Forests are essential to human health and livelihoods – from the air we breathe to the water we drink and food we eat, forests are beautiful, inspiring places and home to countless species of plants and animals. Their value in our lives is well documented, and increasingly embraced by both the public and private sectors.
Forests matter, and everyone knows it. Yet globally, we continue to place higher value on cut forests than those that are left standing. Tropical forests are being destroyed at the rate of 36 football fields per minute – or the loss of an area three times the size of San Francisco every day. Deforestation is estimated to cost the global economy $2-5 trillion each year, and has turned what should be our largest carbon sink into our second largest source of climate-changing greenhouse gas emissions. As tropical forests are home to over half the planet’s species, this habitat loss also has devastating consequences for biodiversity.
Fortunately, we are beginning to better understand these integrated drivers and impacts of deforestation – and develop collaborative, integrated solutions accordingly.
Awareness Leads to Action
The international community is not only increasingly aware of the connection between forests and climate, but also finally beginning to pursue practical, collaborative solutions for forest conservation. Reducing Emissions from Deforestation and Forest Degradation (REDD+) – a method first established under the United Nations Framework Convention on Climate Change (UNFCCC) in 2005 – has moved beyond theory to practice, with increasing attention to policy implementation and private sector participation.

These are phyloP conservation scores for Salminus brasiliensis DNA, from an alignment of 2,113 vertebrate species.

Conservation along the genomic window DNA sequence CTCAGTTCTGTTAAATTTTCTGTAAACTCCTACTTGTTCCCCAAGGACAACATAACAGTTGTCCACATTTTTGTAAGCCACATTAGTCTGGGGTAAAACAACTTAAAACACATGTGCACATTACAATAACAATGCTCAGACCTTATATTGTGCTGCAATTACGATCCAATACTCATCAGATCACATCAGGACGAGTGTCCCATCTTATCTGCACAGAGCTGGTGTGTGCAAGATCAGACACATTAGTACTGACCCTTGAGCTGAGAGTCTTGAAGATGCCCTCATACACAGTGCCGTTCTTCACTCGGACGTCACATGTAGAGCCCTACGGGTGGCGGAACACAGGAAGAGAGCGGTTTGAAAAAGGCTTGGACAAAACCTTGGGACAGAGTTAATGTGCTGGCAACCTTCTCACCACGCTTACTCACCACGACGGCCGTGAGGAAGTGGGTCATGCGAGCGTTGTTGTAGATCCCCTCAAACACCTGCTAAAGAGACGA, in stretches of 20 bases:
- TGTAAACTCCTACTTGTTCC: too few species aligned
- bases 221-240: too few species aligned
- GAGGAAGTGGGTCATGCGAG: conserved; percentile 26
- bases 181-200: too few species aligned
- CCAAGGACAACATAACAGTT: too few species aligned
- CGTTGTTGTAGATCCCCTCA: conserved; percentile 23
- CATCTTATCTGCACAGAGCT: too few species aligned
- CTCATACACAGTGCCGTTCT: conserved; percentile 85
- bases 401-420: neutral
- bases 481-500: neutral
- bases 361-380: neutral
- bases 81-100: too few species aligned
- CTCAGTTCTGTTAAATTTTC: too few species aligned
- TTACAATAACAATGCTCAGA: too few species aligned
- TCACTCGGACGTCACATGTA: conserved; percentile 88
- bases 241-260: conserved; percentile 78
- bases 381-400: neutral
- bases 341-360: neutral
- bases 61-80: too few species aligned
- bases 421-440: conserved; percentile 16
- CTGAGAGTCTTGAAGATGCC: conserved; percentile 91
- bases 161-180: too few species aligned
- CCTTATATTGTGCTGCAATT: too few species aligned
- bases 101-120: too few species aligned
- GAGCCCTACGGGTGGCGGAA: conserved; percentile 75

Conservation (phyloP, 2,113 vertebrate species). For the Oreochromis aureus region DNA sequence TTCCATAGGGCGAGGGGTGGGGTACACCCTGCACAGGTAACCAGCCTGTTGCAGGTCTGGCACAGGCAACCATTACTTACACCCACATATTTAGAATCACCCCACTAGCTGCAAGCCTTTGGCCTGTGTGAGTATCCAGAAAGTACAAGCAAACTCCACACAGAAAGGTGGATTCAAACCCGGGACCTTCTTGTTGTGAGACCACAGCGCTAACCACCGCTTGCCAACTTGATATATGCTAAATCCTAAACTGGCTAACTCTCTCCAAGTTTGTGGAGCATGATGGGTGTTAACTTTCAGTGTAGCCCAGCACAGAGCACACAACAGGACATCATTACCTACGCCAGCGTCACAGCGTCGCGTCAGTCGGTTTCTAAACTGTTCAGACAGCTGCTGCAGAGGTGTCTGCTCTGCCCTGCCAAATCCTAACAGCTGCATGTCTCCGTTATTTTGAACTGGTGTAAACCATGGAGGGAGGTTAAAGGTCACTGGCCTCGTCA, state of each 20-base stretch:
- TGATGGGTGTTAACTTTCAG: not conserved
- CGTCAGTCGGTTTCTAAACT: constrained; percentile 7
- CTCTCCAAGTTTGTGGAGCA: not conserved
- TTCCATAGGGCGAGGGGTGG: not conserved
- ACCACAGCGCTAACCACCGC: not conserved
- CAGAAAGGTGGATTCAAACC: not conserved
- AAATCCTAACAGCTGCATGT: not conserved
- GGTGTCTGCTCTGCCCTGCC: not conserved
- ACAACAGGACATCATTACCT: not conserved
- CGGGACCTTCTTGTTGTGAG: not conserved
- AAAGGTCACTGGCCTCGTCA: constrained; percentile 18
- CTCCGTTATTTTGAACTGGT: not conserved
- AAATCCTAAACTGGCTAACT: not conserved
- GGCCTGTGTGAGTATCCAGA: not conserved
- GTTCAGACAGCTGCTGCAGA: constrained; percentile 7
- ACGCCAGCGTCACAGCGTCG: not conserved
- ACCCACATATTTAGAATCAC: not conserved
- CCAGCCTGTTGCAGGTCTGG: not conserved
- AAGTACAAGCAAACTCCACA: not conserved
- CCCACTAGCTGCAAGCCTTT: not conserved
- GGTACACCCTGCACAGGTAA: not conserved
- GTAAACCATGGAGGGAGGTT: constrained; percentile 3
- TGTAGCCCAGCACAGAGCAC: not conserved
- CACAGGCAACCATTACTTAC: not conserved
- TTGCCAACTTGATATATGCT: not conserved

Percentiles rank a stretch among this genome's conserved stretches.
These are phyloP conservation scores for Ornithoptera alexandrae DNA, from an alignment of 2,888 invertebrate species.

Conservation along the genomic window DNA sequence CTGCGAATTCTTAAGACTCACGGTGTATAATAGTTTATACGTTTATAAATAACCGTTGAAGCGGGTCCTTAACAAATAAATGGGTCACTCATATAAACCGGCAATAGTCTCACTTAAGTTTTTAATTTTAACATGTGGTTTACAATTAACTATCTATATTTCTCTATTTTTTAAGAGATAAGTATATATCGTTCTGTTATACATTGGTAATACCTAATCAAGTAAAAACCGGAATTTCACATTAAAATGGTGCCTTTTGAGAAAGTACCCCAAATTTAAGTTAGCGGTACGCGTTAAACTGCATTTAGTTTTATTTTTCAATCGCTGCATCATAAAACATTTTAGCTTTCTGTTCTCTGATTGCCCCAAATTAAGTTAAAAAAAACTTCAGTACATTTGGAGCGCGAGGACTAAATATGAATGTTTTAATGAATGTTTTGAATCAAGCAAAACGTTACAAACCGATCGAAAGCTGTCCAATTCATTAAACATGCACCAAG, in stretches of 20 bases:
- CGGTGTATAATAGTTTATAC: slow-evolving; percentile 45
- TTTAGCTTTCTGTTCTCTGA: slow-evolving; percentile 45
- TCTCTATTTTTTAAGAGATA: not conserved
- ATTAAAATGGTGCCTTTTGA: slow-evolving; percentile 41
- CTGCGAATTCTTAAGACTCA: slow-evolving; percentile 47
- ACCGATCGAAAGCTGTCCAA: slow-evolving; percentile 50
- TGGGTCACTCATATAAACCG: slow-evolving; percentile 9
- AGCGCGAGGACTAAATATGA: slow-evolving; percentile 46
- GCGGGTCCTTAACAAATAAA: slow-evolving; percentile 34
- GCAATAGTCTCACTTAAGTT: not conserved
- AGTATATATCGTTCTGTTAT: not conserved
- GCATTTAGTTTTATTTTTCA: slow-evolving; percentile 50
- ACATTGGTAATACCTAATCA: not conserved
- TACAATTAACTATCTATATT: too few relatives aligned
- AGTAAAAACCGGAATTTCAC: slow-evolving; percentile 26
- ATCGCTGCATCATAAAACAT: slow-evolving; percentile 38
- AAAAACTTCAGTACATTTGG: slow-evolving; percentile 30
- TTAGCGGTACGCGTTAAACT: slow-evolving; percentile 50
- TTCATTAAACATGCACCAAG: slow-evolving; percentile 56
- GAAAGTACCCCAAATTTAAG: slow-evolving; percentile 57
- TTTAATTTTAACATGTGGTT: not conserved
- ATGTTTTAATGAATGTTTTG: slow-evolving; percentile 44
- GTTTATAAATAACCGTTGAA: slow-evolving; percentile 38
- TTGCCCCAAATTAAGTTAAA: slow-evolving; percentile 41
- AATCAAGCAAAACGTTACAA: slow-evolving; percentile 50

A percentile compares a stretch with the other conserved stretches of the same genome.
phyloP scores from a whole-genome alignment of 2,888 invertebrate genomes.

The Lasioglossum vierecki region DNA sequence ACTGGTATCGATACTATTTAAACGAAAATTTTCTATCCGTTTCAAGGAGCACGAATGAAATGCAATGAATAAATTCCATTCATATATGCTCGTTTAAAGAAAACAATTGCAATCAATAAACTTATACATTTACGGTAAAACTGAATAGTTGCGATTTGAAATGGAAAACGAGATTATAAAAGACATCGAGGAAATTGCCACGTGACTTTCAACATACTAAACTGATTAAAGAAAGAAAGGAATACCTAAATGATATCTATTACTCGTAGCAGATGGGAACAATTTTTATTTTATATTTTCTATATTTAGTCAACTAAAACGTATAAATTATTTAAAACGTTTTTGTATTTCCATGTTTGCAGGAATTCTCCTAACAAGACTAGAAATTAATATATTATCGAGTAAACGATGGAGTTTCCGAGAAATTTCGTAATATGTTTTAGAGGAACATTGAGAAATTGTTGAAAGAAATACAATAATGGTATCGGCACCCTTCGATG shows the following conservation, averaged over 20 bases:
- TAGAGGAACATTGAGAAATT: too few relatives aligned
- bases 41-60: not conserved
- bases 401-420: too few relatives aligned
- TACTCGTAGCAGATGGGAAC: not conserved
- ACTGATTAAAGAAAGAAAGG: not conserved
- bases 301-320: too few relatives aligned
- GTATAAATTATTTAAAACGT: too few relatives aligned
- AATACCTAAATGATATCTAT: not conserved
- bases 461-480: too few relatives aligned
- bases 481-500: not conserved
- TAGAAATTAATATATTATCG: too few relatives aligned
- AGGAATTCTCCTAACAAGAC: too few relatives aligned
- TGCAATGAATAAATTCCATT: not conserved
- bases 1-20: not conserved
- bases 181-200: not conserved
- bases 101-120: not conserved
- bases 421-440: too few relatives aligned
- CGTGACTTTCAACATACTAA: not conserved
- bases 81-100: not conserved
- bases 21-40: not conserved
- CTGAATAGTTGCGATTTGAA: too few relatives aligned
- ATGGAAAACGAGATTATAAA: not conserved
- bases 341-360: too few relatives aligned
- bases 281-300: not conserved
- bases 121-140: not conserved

The global policy community has embraced REDD+ within international climate negotiations, with the last UNFCCC Conference of the Parties (COP 19) drafting and adopting the Warsaw Framework for REDD+. This is a huge step towards creating a new global paradigm in which forests are valuable – not just when cleared for production or resource extraction, but when left in their natural state to perform all of the incredible roles they play in balancing our natural and human systems.
And whereas most areas of the international climate negotiations have been contentious and heated, protecting forests seems to be the one piece everyone can agree on. The United States has forged a leadership role, with the US State Department and US Agency for International Development setting innovative examples for how to stimulate private investment and democratic support for new “green growth” strategies that embrace REDD+.
The private sector – from financial investors to commodities producers – is also beginning to shift its participation in REDD+ from theory to practice. The Global Consumer Goods Forum – representing over 400 retailers, manufacturers, and service providers with combined annual sales of almost $6 trillion – has called on global governments to secure ambitious, legally binding, and enforced REDD+ frameworks under an international climate deal. The CEO of Unilever insisted that the commodities industry “has a clear role to play in creating a more sustainable future… within the framework of an accepted and enforced global climate deal that implements the appropriate elements of REDD+.”
With such an interdisciplinary and global challenge that engages so many stakeholders, how do we work together to fundamentally change the way we value forests in our global supply chains, land use policies, and economic development models? What does this sort of collaboration look like in practice?
These are the sorts of questions that will be discussed in front of a broad audience of public, private, and civil stakeholders at the upcoming REDD+ Talks: London event on October 22, 2014. Sponsored by various groups including PwC, Norton Rose Fulbright LLP, USAID’s BIOREDD+ Program, and more, REDD+ Talks: London will bring together policy, business, and civil society leaders to facilitate collaborative vision and action in REDD+ implementation. The day will feature discussions on public-private strategies for sustainable commodity production, economic development, and land use globally.
Tara O’Shea – Director of Program Development at Code REDD